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Analysis: Cut spending, or raise taxes: Neither answer’s easy

Elliott Parker, Ph.D.

Should Congress let any of President Bush’s tax cuts expire? Increasing taxes is not the best policy while the economy is still struggling to recover. However, these tax cuts are also the primary reason for the structural federal budget deficit.

Between 1981 and 1992, the U.S. federal government had a chronic budget deficit, but in 1993 the top marginal tax rate was increased, albeit to a level much less than the top rate before 1981. This caused some predictions of economic catastrophe, and Democrats experienced a political catastrophe, but the economy actually grew faster than usual, partly because of improved investor confidence.

Between 1993 and 2000, federal revenues rose from 18 percent of GDP to 21 percent, while total federal expenditures fell from 23 percent to 19 percent. The budget was in surplus! While the Federal Reserve chair worried that we might actually pay down our national debt too much, and Democrats suggested making Social Security solvent for the long-term, President Bush called for dramatic tax cuts. By 2003, federal revenues were down to 17 percent of GDP, helped somewhat by a recession, and federal spending rose back to 20 percent, due largely to two wars. We were in deficit again, but Vice-President Cheney told the Treasury Secretary, “Deficits don’t matter.”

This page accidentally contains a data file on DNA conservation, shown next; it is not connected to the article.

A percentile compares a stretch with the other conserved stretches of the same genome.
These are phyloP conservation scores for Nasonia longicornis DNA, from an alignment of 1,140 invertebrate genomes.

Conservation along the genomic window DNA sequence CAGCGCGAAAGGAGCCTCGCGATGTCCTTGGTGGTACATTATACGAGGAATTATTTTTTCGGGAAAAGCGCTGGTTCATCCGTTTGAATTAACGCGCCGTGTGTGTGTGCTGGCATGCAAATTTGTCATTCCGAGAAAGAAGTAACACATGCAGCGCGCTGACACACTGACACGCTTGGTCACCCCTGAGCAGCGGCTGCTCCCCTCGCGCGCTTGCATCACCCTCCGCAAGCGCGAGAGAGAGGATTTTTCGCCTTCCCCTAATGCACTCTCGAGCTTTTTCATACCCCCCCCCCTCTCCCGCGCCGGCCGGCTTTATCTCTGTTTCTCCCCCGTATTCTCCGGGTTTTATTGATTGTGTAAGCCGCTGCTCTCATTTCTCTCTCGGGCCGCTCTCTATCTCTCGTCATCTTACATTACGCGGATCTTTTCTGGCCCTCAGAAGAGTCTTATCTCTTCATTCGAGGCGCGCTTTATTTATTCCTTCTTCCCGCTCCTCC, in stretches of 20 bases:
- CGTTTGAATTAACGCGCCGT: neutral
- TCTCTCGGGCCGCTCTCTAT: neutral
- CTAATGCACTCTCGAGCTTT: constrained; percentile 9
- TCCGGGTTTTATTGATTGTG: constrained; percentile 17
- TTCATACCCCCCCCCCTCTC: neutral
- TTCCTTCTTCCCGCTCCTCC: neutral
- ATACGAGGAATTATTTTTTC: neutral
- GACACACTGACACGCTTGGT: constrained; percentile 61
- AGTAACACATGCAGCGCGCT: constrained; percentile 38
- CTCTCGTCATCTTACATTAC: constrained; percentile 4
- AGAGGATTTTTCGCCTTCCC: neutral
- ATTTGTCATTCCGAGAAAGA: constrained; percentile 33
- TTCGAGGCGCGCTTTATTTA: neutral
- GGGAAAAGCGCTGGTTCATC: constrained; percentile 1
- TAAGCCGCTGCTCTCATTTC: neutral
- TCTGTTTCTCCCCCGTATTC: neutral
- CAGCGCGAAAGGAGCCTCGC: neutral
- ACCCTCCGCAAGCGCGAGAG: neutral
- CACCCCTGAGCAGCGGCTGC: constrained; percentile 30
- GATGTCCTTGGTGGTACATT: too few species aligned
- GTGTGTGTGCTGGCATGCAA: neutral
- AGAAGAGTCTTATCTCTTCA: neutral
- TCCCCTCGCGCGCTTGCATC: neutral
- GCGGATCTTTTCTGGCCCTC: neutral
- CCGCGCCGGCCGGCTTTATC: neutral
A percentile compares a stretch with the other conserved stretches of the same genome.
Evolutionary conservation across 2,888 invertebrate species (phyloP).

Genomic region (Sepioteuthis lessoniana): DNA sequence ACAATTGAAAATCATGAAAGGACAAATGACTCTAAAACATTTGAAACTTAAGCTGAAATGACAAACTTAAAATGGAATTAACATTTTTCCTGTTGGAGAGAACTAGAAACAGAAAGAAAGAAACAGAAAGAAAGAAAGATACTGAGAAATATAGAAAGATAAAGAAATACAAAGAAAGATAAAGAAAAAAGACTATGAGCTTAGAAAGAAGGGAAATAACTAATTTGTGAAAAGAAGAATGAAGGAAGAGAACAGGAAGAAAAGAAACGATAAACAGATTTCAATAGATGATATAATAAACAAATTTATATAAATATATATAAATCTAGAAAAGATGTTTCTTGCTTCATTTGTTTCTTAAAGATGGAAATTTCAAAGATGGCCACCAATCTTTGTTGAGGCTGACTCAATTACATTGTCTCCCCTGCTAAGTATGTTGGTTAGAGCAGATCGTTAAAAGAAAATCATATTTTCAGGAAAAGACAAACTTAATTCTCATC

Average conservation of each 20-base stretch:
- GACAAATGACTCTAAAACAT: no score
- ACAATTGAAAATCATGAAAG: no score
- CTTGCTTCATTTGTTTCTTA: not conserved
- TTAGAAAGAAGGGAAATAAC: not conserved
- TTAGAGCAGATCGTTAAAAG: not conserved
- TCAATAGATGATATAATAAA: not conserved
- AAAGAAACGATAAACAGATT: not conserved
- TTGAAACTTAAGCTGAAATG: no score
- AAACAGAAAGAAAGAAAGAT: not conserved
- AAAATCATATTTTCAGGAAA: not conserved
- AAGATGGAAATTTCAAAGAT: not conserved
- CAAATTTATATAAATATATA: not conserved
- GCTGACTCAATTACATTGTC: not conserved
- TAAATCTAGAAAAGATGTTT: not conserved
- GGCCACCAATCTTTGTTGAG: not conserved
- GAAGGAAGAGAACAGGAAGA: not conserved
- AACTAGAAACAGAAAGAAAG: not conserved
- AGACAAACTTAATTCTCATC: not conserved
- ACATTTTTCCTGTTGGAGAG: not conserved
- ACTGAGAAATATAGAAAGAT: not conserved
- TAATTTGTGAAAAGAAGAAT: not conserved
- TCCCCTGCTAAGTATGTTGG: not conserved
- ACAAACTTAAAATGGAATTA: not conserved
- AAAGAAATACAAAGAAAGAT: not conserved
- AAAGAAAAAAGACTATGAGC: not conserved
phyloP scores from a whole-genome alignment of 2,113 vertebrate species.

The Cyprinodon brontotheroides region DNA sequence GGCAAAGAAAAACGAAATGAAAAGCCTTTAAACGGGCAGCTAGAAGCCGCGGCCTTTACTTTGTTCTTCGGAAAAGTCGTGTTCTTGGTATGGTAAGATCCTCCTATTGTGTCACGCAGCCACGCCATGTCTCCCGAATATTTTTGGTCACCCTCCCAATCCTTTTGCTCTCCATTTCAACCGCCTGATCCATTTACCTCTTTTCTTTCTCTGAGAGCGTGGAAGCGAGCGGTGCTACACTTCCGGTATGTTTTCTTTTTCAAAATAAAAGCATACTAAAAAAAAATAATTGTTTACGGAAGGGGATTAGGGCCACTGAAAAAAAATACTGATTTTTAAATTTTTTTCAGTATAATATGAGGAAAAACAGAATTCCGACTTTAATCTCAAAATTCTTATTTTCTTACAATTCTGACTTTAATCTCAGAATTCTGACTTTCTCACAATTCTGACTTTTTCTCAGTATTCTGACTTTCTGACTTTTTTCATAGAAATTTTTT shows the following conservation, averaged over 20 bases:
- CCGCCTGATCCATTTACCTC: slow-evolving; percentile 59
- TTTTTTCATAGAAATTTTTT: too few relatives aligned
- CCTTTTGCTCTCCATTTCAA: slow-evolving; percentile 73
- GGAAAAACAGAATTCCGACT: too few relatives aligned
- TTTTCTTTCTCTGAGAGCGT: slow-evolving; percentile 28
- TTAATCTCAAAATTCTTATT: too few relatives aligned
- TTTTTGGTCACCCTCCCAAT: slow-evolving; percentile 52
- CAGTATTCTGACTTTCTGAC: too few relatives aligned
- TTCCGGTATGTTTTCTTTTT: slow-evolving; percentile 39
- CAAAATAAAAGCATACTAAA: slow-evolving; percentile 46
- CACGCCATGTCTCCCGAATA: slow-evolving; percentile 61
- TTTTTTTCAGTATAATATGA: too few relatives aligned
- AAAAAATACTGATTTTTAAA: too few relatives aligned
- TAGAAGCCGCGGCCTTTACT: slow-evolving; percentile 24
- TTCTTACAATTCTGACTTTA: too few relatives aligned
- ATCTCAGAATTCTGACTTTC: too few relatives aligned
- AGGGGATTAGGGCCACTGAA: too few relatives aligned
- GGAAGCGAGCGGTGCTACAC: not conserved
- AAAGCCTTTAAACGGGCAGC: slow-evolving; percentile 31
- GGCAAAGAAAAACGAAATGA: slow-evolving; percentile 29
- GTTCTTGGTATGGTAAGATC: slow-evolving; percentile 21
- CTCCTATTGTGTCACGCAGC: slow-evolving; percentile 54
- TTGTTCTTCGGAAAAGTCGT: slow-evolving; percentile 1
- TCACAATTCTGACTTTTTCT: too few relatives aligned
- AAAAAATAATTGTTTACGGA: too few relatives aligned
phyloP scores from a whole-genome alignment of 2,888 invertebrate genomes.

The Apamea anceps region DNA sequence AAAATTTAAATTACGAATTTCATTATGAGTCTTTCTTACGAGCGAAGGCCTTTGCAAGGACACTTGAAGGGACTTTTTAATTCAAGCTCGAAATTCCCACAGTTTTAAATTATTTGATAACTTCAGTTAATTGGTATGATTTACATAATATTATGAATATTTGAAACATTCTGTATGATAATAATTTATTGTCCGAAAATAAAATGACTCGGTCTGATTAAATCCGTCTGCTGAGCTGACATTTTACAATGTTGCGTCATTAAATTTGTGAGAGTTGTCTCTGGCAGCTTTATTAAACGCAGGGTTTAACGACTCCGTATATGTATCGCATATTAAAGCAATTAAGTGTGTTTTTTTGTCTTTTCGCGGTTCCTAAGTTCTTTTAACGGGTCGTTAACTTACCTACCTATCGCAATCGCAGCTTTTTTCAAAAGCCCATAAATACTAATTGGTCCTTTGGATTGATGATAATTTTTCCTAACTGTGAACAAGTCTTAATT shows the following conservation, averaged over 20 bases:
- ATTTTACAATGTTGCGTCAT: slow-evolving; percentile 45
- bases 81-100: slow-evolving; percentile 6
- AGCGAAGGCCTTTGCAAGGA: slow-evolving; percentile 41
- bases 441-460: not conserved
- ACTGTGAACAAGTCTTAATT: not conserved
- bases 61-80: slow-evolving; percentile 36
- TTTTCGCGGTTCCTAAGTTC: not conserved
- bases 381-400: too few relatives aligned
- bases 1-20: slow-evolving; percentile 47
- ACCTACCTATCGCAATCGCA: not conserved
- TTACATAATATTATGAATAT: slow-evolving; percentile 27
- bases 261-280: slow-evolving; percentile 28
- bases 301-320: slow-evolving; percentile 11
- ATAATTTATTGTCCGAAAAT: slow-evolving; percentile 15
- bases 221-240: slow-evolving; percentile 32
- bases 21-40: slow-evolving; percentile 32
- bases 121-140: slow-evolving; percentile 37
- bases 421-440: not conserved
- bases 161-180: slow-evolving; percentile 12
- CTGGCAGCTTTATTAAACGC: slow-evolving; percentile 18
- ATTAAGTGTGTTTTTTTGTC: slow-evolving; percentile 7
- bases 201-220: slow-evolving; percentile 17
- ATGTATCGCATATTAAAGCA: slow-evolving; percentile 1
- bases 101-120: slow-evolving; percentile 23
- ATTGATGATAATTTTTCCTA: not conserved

To make the projected long-run fiscal deficit seem less intimidating, the Bush administration put a

10-year expiration date on the tax cuts, but they expected the cuts would renewed because politicians like getting re-elected. As a country, we are now looking at the milk bottle, deciding whether we should pour it out.

The housing bubble popped in 2006, and the value of financial assets started to tank. The damage done to the assets of financial firms led them to the brink of collapse by 2008. President Bush pushed us to lend these financial institutions up to $700 billion, about 5 percent of GDP, to keep them afloat. As much as doing so made us grit our teeth, it helped keep our economy from being flushed down the toilet.